Automotive security experts say they have discovered a method of car theft that relies on direct access to the vehicle’s system bus through the wiring of a smart headlight.
It all started when a Toyota RAV4 belonging to one of the tech gurus suffered suspicious damage to the front wing and headlight housing, and was finally successfully stolen. A bit of digging and reverse engineering revealed how the engine ultimately nicked.
Ken Tindell, CTO of Canis Automotive Labs, said the evidence pointed to the successful execution of the so-called CAN injection by the thieves.
A Controller Area Network (CAN) bus is present in almost all modern cars, and is used by microcontrollers and other devices to communicate with each other inside the vehicle and do the work they are supposed to do.
In a CAN injection attack, thieves access the network and input fake messages as if they were from the car’s smart key receiver. These messages cause the security system to unlock the vehicle and disable the engine immobilizer, allowing it to be stolen. To gain this network access, thieves can, for example, break a beacon and use its connection to the bus to send messages. From then on, they can simply manipulate other devices to steal the vehicle.
“In most cars on the road today, these internal messages are not protected: the receivers just trust them,” Tindell said. in a technical report this week.
The discovery followed an investigation by Ian Tabor, a cybersecurity researcher and automotive engineering consultant working for EDAG Engineering Group.
It was prompted by the theft of Tabor’s RAV4. Prior to the crime, Tabor noted that someone had ripped off the front bumper and arch trim, and that the headlight wiring plug had been removed. The surrounding area was streaked with screwdriver marks, which, coupled with the fact that the damage was on the sidewalk, seemed to rule out damage from a passing vehicle. More vandalism was later committed to the car: paint chips, trim clips removed, and malfunctioning headlights.
A few days later, the Toyota was stolen.
Tabor refused to accept the theft and used his experience to try to find out how the thieves had done the job. Toyota’s MyT app, which among other things allows you to inspect your vehicle’s data records, helped. He provided evidence that the Electronic Control Units (ECUs) in the RAV4 had detected faults, recorded as Diagnostic Trouble Codes (DTCs), prior to the theft.
According to Tindell, “Ian’s car dropped a lot of DTCs.”
Several systems had apparently failed or suffered failures, including the front-facing cameras and the hybrid engine control system. Upon further analysis, it became clear that the ECUs had probably not failed, but communication between them had been lost or interrupted. The common factor was the CAN bus.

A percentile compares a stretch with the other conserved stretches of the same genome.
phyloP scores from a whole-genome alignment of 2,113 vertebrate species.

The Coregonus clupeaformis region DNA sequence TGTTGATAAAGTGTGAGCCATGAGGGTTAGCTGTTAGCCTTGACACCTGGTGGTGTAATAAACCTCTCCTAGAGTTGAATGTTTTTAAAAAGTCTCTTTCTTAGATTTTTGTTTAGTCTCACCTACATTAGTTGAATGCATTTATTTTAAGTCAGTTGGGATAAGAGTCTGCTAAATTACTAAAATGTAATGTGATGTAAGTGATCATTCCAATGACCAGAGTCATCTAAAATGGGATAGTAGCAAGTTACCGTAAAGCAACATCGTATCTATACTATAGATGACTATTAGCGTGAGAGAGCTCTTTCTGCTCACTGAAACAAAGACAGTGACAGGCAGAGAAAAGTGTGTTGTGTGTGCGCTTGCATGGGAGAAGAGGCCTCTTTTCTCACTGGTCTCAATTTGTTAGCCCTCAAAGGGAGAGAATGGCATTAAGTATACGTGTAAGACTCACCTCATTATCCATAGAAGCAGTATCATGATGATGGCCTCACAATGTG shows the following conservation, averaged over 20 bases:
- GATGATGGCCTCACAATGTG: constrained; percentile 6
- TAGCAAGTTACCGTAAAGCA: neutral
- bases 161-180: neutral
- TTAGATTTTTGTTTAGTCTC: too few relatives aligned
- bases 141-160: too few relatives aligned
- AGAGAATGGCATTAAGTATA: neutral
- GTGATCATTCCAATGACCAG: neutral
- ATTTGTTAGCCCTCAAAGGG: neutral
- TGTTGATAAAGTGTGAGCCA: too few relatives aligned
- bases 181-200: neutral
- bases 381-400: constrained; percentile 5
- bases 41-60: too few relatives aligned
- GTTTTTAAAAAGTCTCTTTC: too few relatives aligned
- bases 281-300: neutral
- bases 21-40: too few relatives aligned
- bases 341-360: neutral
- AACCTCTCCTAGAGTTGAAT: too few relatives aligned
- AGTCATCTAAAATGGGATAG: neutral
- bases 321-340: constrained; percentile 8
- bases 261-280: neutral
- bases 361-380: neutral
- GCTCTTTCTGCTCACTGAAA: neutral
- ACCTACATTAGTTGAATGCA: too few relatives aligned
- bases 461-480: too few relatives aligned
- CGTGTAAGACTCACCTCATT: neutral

The faults actually arose when thieves broke into a headlight and ripped out the wiring, and used those exposed connections to electrically access the CAN bus and send messages telling other parts of the system to basically give the car to the thieves. wrongdoers. The disconnection of the beacon caused the aforementioned wave of network communications failures. But how were the crucial unlock messages actually injected?
Tabor turned to the dark web to search for equipment that may have been involved in the theft of his car and found a number of devices targeting the CAN bus. She worked with Noel Lowdon of vehicle forensics company Harper Shaw to investigate reverse-engineering a competitor: a device capable of communicating with a connected CAN bus cleverly concealed inside an ordinary-looking Bluetooth smart speaker. The fake speaker comes with wires that you plug into an exposed bus connector, push a button on the box, and send out the necessary messages to unlock the car.
Since Tindell had helped develop Volvo’s first CAN-based car platform, he was brought in to help understand the device’s role in the theft of the car. More technical details are provided in the previous article.
As the auto industry develops ever more sophisticated technological systems for its vehicles, scumbags find more ingenious ways to abuse these systems for their own ends.
Last year, a keyless entry exploit was demonstrated against Honda Civics manufactured between 2016 and 2020. The weak cryptography used in the keyless entry system in the Tesla Model S was blamed for the ease with which researchers they could enter. In 2016, security researchers demonstrated how thieves could break into cars at will using wireless signals that could unlock millions of vulnerable VWs. ®